I recently had lunch with a friend who offered to give me a series of cooking lessons – for free, of course. I am very interested in organic food and in eating whole foods free of artificial ingredients. I am eagerly awaiting the chance to learn from my friend, who is an excellent cook and extremely health conscious. I know the lessons will be an opportunity to connect with her on a new level. I have also learned quite a few recipes from my mother. Watching as she showed me how to prepare some of my favorite dishes from childhood has been invaluable.
There is something unique about teaching someone a new recipe. Sharing a meal can be an incredible bonding experience. Food is, of course, fundamental to life, and sharing this life-giving experience with those you care about is powerful. Teaching someone to prepare a meal, especially if it is someone close to you, takes that bonding to another level. Recipes that are handed down contain the history of the teacher, the student, and the families and cultures that have prepared that recipe in the past. When we teach a new recipe to someone, we bring that person into our life’s story, and they become a part of that history, as well.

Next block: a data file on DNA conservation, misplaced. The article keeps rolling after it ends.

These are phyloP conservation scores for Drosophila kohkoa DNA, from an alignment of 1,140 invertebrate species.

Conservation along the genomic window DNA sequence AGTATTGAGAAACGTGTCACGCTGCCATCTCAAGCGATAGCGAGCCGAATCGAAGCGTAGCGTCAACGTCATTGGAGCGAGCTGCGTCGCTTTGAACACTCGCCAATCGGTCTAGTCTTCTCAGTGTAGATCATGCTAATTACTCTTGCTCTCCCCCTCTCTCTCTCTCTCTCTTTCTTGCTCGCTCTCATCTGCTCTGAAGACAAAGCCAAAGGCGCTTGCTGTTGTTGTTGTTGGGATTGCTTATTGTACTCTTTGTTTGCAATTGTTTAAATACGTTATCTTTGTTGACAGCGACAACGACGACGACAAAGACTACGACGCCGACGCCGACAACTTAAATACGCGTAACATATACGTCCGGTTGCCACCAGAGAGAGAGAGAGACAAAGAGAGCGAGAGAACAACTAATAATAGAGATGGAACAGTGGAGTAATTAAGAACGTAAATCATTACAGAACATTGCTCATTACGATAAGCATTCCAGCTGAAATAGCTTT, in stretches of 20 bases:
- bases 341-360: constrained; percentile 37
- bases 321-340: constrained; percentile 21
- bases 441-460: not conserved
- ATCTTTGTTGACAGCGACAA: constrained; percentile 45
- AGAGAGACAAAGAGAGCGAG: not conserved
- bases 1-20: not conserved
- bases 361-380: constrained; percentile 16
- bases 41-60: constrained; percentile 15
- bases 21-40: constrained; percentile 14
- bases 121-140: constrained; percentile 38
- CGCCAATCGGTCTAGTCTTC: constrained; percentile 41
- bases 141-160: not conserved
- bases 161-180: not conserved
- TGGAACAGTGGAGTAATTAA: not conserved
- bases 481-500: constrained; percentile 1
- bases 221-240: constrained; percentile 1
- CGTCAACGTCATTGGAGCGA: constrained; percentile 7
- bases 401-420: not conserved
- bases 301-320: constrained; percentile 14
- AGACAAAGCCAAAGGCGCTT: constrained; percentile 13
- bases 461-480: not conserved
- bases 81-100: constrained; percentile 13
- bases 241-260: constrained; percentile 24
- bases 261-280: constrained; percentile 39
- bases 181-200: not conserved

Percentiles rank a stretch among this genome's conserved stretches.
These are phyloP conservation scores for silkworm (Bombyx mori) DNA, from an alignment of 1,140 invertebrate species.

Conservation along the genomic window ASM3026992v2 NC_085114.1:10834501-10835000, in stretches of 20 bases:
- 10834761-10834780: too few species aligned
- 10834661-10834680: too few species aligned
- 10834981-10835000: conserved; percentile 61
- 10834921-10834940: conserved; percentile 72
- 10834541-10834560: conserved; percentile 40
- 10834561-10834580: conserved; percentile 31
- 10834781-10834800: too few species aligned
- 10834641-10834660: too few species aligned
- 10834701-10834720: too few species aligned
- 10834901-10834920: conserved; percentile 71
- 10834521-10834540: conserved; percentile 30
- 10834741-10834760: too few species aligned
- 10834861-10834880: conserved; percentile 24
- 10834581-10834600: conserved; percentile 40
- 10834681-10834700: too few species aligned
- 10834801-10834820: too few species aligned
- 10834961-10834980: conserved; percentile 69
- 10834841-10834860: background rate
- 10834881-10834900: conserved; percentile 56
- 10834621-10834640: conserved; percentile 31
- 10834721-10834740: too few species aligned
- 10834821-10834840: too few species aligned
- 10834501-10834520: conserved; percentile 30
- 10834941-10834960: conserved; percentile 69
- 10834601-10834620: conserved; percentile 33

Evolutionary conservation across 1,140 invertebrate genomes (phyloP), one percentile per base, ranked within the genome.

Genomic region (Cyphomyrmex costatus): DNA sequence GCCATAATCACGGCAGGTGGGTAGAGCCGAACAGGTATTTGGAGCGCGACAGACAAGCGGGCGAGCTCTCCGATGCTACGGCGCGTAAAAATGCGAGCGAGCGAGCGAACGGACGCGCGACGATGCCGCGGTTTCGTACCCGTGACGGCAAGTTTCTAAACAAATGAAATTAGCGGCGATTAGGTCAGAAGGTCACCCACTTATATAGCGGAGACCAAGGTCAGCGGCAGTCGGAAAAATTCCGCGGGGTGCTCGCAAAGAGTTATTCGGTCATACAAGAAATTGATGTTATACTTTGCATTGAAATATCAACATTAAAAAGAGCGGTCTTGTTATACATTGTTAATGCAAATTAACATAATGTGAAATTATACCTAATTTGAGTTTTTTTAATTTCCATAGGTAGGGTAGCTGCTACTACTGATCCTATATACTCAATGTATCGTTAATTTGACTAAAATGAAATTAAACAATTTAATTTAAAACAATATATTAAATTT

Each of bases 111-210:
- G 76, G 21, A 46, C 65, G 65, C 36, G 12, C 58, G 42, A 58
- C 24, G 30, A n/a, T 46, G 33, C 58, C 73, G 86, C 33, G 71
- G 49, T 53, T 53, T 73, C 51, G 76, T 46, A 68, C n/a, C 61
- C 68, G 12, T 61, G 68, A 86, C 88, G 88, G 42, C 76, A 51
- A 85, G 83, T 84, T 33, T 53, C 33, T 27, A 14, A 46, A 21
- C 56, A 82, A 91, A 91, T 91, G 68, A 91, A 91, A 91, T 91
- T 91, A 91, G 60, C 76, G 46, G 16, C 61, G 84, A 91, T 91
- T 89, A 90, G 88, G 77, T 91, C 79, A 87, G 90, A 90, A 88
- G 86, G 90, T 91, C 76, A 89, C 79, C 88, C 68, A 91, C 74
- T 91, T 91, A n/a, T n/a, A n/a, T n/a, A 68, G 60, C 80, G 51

An organization in San Francisco called the Culture Kitchen recognizes the importance of passing on recipes and cooking techniques. Culture Kitchen is a cooking school that hires recent immigrants – not professional chefs – to teach students how to prepare authentic dishes from their countries. The school recognizes that the kind of wisdom inherent in cooking is special and profound, but easily forgotten if not passed on.
The type of knowledge and wisdom required to prepare delicious meals is unique because so many cultural traditions are centered around food. From lavish Thanksgiving dinners to grabbing lunch with a friend at a favorite café, food is a conduit for evoking memories and histories. Passing on a recipe, therefore, is about much more than the food. It is about sharing a bit of oneself with another.